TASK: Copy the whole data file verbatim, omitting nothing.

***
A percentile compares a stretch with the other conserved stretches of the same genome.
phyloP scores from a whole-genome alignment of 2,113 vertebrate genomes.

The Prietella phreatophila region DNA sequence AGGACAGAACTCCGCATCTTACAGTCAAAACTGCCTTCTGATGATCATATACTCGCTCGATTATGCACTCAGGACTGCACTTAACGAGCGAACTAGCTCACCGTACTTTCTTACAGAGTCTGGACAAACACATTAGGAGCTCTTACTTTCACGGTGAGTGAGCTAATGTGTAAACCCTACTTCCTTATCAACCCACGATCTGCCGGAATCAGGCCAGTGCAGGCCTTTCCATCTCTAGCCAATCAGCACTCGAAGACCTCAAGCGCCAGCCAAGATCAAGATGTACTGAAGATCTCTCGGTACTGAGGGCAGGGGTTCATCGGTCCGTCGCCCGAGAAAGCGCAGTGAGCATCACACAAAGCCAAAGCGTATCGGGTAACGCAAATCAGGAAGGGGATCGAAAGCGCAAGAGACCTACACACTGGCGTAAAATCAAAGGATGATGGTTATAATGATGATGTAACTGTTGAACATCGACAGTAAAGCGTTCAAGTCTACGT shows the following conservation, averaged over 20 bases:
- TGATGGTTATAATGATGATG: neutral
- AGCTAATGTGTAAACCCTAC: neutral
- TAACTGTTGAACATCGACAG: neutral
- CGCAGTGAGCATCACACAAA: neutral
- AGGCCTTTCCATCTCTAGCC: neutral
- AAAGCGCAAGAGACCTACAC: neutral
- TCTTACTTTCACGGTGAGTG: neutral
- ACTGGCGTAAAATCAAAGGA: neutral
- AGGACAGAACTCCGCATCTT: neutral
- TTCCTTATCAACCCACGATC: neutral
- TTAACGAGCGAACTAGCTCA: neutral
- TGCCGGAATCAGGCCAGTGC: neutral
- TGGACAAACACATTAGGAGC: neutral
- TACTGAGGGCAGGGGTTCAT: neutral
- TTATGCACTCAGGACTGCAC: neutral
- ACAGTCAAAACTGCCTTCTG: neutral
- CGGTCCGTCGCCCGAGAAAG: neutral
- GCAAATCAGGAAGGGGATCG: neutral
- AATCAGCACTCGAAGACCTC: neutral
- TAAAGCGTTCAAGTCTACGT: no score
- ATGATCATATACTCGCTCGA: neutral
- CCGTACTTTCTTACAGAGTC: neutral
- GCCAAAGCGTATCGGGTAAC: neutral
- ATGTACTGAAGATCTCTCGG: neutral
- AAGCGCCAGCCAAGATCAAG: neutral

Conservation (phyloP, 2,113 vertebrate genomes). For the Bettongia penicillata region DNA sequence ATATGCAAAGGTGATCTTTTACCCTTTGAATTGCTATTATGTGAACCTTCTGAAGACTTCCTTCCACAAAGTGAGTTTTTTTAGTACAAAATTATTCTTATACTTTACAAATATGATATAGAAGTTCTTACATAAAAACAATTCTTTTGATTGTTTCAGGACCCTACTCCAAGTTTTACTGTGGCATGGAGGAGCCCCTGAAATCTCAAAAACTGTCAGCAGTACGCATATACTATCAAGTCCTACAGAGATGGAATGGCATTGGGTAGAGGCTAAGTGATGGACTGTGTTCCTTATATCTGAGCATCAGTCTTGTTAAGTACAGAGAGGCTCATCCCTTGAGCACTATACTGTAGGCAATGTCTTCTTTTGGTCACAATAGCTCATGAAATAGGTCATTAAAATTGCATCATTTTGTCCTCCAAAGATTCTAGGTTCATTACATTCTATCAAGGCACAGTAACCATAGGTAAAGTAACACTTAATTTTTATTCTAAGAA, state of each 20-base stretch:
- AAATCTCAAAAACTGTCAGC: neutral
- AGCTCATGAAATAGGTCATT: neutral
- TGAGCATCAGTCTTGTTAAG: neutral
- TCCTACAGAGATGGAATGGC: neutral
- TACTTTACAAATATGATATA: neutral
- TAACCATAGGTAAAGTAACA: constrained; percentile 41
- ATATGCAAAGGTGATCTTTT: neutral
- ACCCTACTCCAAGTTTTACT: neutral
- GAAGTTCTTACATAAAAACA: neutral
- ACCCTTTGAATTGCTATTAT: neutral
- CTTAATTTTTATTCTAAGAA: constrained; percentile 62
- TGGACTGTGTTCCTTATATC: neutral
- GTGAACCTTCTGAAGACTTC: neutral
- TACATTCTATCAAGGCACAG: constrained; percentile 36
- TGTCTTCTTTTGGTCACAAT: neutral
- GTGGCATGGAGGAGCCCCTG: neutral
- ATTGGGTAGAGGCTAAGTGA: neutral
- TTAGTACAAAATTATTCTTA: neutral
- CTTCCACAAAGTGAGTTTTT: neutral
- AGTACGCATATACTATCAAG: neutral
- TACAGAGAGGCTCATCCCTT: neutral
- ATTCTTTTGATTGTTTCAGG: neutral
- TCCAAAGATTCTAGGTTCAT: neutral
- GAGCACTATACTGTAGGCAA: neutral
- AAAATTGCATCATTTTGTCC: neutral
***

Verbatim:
A percentile compares a stretch with the other conserved stretches of the same genome.
phyloP scores from a whole-genome alignment of 2,113 vertebrate genomes.

The Prietella phreatophila region DNA sequence AGGACAGAACTCCGCATCTTACAGTCAAAACTGCCTTCTGATGATCATATACTCGCTCGATTATGCACTCAGGACTGCACTTAACGAGCGAACTAGCTCACCGTACTTTCTTACAGAGTCTGGACAAACACATTAGGAGCTCTTACTTTCACGGTGAGTGAGCTAATGTGTAAACCCTACTTCCTTATCAACCCACGATCTGCCGGAATCAGGCCAGTGCAGGCCTTTCCATCTCTAGCCAATCAGCACTCGAAGACCTCAAGCGCCAGCCAAGATCAAGATGTACTGAAGATCTCTCGGTACTGAGGGCAGGGGTTCATCGGTCCGTCGCCCGAGAAAGCGCAGTGAGCATCACACAAAGCCAAAGCGTATCGGGTAACGCAAATCAGGAAGGGGATCGAAAGCGCAAGAGACCTACACACTGGCGTAAAATCAAAGGATGATGGTTATAATGATGATGTAACTGTTGAACATCGACAGTAAAGCGTTCAAGTCTACGT shows the following conservation, averaged over 20 bases:
- TGATGGTTATAATGATGATG: neutral
- AGCTAATGTGTAAACCCTAC: neutral
- TAACTGTTGAACATCGACAG: neutral
- CGCAGTGAGCATCACACAAA: neutral
- AGGCCTTTCCATCTCTAGCC: neutral
- AAAGCGCAAGAGACCTACAC: neutral
- TCTTACTTTCACGGTGAGTG: neutral
- ACTGGCGTAAAATCAAAGGA: neutral
- AGGACAGAACTCCGCATCTT: neutral
- TTCCTTATCAACCCACGATC: neutral
- TTAACGAGCGAACTAGCTCA: neutral
- TGCCGGAATCAGGCCAGTGC: neutral
- TGGACAAACACATTAGGAGC: neutral
- TACTGAGGGCAGGGGTTCAT: neutral
- TTATGCACTCAGGACTGCAC: neutral
- ACAGTCAAAACTGCCTTCTG: neutral
- CGGTCCGTCGCCCGAGAAAG: neutral
- GCAAATCAGGAAGGGGATCG: neutral
- AATCAGCACTCGAAGACCTC: neutral
- TAAAGCGTTCAAGTCTACGT: no score
- ATGATCATATACTCGCTCGA: neutral
- CCGTACTTTCTTACAGAGTC: neutral
- GCCAAAGCGTATCGGGTAAC: neutral
- ATGTACTGAAGATCTCTCGG: neutral
- AAGCGCCAGCCAAGATCAAG: neutral

Conservation (phyloP, 2,113 vertebrate genomes). For the Bettongia penicillata region DNA sequence ATATGCAAAGGTGATCTTTTACCCTTTGAATTGCTATTATGTGAACCTTCTGAAGACTTCCTTCCACAAAGTGAGTTTTTTTAGTACAAAATTATTCTTATACTTTACAAATATGATATAGAAGTTCTTACATAAAAACAATTCTTTTGATTGTTTCAGGACCCTACTCCAAGTTTTACTGTGGCATGGAGGAGCCCCTGAAATCTCAAAAACTGTCAGCAGTACGCATATACTATCAAGTCCTACAGAGATGGAATGGCATTGGGTAGAGGCTAAGTGATGGACTGTGTTCCTTATATCTGAGCATCAGTCTTGTTAAGTACAGAGAGGCTCATCCCTTGAGCACTATACTGTAGGCAATGTCTTCTTTTGGTCACAATAGCTCATGAAATAGGTCATTAAAATTGCATCATTTTGTCCTCCAAAGATTCTAGGTTCATTACATTCTATCAAGGCACAGTAACCATAGGTAAAGTAACACTTAATTTTTATTCTAAGAA, state of each 20-base stretch:
- AAATCTCAAAAACTGTCAGC: neutral
- AGCTCATGAAATAGGTCATT: neutral
- TGAGCATCAGTCTTGTTAAG: neutral
- TCCTACAGAGATGGAATGGC: neutral
- TACTTTACAAATATGATATA: neutral
- TAACCATAGGTAAAGTAACA: constrained; percentile 41
- ATATGCAAAGGTGATCTTTT: neutral
- ACCCTACTCCAAGTTTTACT: neutral
- GAAGTTCTTACATAAAAACA: neutral
- ACCCTTTGAATTGCTATTAT: neutral
- CTTAATTTTTATTCTAAGAA: constrained; percentile 62
- TGGACTGTGTTCCTTATATC: neutral
- GTGAACCTTCTGAAGACTTC: neutral
- TACATTCTATCAAGGCACAG: constrained; percentile 36
- TGTCTTCTTTTGGTCACAAT: neutral
- GTGGCATGGAGGAGCCCCTG: neutral
- ATTGGGTAGAGGCTAAGTGA: neutral
- TTAGTACAAAATTATTCTTA: neutral
- CTTCCACAAAGTGAGTTTTT: neutral
- AGTACGCATATACTATCAAG: neutral
- TACAGAGAGGCTCATCCCTT: neutral
- ATTCTTTTGATTGTTTCAGG: neutral
- TCCAAAGATTCTAGGTTCAT: neutral
- GAGCACTATACTGTAGGCAA: neutral
- AAAATTGCATCATTTTGTCC: neutral